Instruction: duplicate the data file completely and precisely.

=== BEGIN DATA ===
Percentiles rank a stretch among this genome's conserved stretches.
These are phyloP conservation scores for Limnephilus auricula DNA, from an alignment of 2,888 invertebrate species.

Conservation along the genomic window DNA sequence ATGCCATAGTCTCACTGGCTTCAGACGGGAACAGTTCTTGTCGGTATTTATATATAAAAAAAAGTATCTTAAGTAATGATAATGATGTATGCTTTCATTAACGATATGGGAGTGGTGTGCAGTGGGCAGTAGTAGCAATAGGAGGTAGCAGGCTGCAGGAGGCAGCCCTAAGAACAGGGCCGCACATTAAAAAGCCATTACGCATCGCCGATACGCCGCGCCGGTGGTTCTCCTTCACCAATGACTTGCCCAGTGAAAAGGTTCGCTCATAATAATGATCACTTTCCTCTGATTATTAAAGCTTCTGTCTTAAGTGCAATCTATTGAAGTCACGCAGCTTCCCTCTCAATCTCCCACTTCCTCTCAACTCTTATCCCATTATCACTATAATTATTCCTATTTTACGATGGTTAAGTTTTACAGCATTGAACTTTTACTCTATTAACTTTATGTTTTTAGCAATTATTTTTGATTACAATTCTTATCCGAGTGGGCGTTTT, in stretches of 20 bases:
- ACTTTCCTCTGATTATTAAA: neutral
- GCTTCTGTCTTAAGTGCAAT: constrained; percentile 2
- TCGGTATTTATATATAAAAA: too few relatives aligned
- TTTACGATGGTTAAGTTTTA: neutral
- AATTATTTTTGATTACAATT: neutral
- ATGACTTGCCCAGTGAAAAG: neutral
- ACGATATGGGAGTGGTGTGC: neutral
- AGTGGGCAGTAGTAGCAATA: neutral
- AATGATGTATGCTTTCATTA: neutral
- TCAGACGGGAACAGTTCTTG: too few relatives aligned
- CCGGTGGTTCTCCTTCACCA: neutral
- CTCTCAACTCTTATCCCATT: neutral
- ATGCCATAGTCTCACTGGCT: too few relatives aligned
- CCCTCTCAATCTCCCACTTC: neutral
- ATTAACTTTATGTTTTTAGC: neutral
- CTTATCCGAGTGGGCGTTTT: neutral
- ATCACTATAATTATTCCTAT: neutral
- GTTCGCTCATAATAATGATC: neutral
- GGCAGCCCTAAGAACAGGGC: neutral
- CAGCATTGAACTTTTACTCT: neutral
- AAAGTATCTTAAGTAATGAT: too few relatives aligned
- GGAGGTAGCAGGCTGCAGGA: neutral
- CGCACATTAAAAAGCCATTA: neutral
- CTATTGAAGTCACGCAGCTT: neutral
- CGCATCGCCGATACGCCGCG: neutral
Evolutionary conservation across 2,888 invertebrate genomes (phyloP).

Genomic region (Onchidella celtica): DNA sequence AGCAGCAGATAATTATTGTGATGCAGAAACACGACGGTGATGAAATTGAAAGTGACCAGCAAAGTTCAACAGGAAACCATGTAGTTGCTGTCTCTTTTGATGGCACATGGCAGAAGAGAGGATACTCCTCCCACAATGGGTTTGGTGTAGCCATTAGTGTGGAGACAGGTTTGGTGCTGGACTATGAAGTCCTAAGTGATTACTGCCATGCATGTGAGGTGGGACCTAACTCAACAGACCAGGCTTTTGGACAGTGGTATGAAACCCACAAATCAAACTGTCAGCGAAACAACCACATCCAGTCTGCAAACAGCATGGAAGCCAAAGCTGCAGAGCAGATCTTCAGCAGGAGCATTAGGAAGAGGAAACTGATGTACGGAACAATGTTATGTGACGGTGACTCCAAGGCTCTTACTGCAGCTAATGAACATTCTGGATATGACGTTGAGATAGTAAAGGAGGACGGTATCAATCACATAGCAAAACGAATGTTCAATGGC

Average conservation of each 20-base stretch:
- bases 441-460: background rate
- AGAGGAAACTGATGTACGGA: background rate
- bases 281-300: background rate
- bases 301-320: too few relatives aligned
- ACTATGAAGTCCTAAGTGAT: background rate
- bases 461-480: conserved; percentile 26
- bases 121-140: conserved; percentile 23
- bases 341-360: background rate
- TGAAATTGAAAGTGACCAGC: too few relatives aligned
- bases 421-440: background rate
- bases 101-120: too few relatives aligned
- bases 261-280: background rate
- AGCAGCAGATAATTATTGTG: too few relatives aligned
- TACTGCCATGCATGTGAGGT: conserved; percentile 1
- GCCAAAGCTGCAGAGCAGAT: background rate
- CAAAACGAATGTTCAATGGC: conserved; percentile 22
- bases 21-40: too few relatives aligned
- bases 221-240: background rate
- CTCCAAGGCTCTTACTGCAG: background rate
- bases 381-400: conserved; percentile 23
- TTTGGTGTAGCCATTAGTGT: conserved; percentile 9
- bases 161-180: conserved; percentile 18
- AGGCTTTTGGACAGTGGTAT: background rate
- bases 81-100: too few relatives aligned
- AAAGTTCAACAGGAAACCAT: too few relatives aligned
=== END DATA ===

Percentiles rank a stretch among this genome's conserved stretches.
These are phyloP conservation scores for Limnephilus auricula DNA, from an alignment of 2,888 invertebrate species.

Conservation along the genomic window DNA sequence ATGCCATAGTCTCACTGGCTTCAGACGGGAACAGTTCTTGTCGGTATTTATATATAAAAAAAAGTATCTTAAGTAATGATAATGATGTATGCTTTCATTAACGATATGGGAGTGGTGTGCAGTGGGCAGTAGTAGCAATAGGAGGTAGCAGGCTGCAGGAGGCAGCCCTAAGAACAGGGCCGCACATTAAAAAGCCATTACGCATCGCCGATACGCCGCGCCGGTGGTTCTCCTTCACCAATGACTTGCCCAGTGAAAAGGTTCGCTCATAATAATGATCACTTTCCTCTGATTATTAAAGCTTCTGTCTTAAGTGCAATCTATTGAAGTCACGCAGCTTCCCTCTCAATCTCCCACTTCCTCTCAACTCTTATCCCATTATCACTATAATTATTCCTATTTTACGATGGTTAAGTTTTACAGCATTGAACTTTTACTCTATTAACTTTATGTTTTTAGCAATTATTTTTGATTACAATTCTTATCCGAGTGGGCGTTTT, in stretches of 20 bases:
- ACTTTCCTCTGATTATTAAA: neutral
- GCTTCTGTCTTAAGTGCAAT: constrained; percentile 2
- TCGGTATTTATATATAAAAA: too few relatives aligned
- TTTACGATGGTTAAGTTTTA: neutral
- AATTATTTTTGATTACAATT: neutral
- ATGACTTGCCCAGTGAAAAG: neutral
- ACGATATGGGAGTGGTGTGC: neutral
- AGTGGGCAGTAGTAGCAATA: neutral
- AATGATGTATGCTTTCATTA: neutral
- TCAGACGGGAACAGTTCTTG: too few relatives aligned
- CCGGTGGTTCTCCTTCACCA: neutral
- CTCTCAACTCTTATCCCATT: neutral
- ATGCCATAGTCTCACTGGCT: too few relatives aligned
- CCCTCTCAATCTCCCACTTC: neutral
- ATTAACTTTATGTTTTTAGC: neutral
- CTTATCCGAGTGGGCGTTTT: neutral
- ATCACTATAATTATTCCTAT: neutral
- GTTCGCTCATAATAATGATC: neutral
- GGCAGCCCTAAGAACAGGGC: neutral
- CAGCATTGAACTTTTACTCT: neutral
- AAAGTATCTTAAGTAATGAT: too few relatives aligned
- GGAGGTAGCAGGCTGCAGGA: neutral
- CGCACATTAAAAAGCCATTA: neutral
- CTATTGAAGTCACGCAGCTT: neutral
- CGCATCGCCGATACGCCGCG: neutral
Evolutionary conservation across 2,888 invertebrate genomes (phyloP).

Genomic region (Onchidella celtica): DNA sequence AGCAGCAGATAATTATTGTGATGCAGAAACACGACGGTGATGAAATTGAAAGTGACCAGCAAAGTTCAACAGGAAACCATGTAGTTGCTGTCTCTTTTGATGGCACATGGCAGAAGAGAGGATACTCCTCCCACAATGGGTTTGGTGTAGCCATTAGTGTGGAGACAGGTTTGGTGCTGGACTATGAAGTCCTAAGTGATTACTGCCATGCATGTGAGGTGGGACCTAACTCAACAGACCAGGCTTTTGGACAGTGGTATGAAACCCACAAATCAAACTGTCAGCGAAACAACCACATCCAGTCTGCAAACAGCATGGAAGCCAAAGCTGCAGAGCAGATCTTCAGCAGGAGCATTAGGAAGAGGAAACTGATGTACGGAACAATGTTATGTGACGGTGACTCCAAGGCTCTTACTGCAGCTAATGAACATTCTGGATATGACGTTGAGATAGTAAAGGAGGACGGTATCAATCACATAGCAAAACGAATGTTCAATGGC

Average conservation of each 20-base stretch:
- bases 441-460: background rate
- AGAGGAAACTGATGTACGGA: background rate
- bases 281-300: background rate
- bases 301-320: too few relatives aligned
- ACTATGAAGTCCTAAGTGAT: background rate
- bases 461-480: conserved; percentile 26
- bases 121-140: conserved; percentile 23
- bases 341-360: background rate
- TGAAATTGAAAGTGACCAGC: too few relatives aligned
- bases 421-440: background rate
- bases 101-120: too few relatives aligned
- bases 261-280: background rate
- AGCAGCAGATAATTATTGTG: too few relatives aligned
- TACTGCCATGCATGTGAGGT: conserved; percentile 1
- GCCAAAGCTGCAGAGCAGAT: background rate
- CAAAACGAATGTTCAATGGC: conserved; percentile 22
- bases 21-40: too few relatives aligned
- bases 221-240: background rate
- CTCCAAGGCTCTTACTGCAG: background rate
- bases 381-400: conserved; percentile 23
- TTTGGTGTAGCCATTAGTGT: conserved; percentile 9
- bases 161-180: conserved; percentile 18
- AGGCTTTTGGACAGTGGTAT: background rate
- bases 81-100: too few relatives aligned
- AAAGTTCAACAGGAAACCAT: too few relatives aligned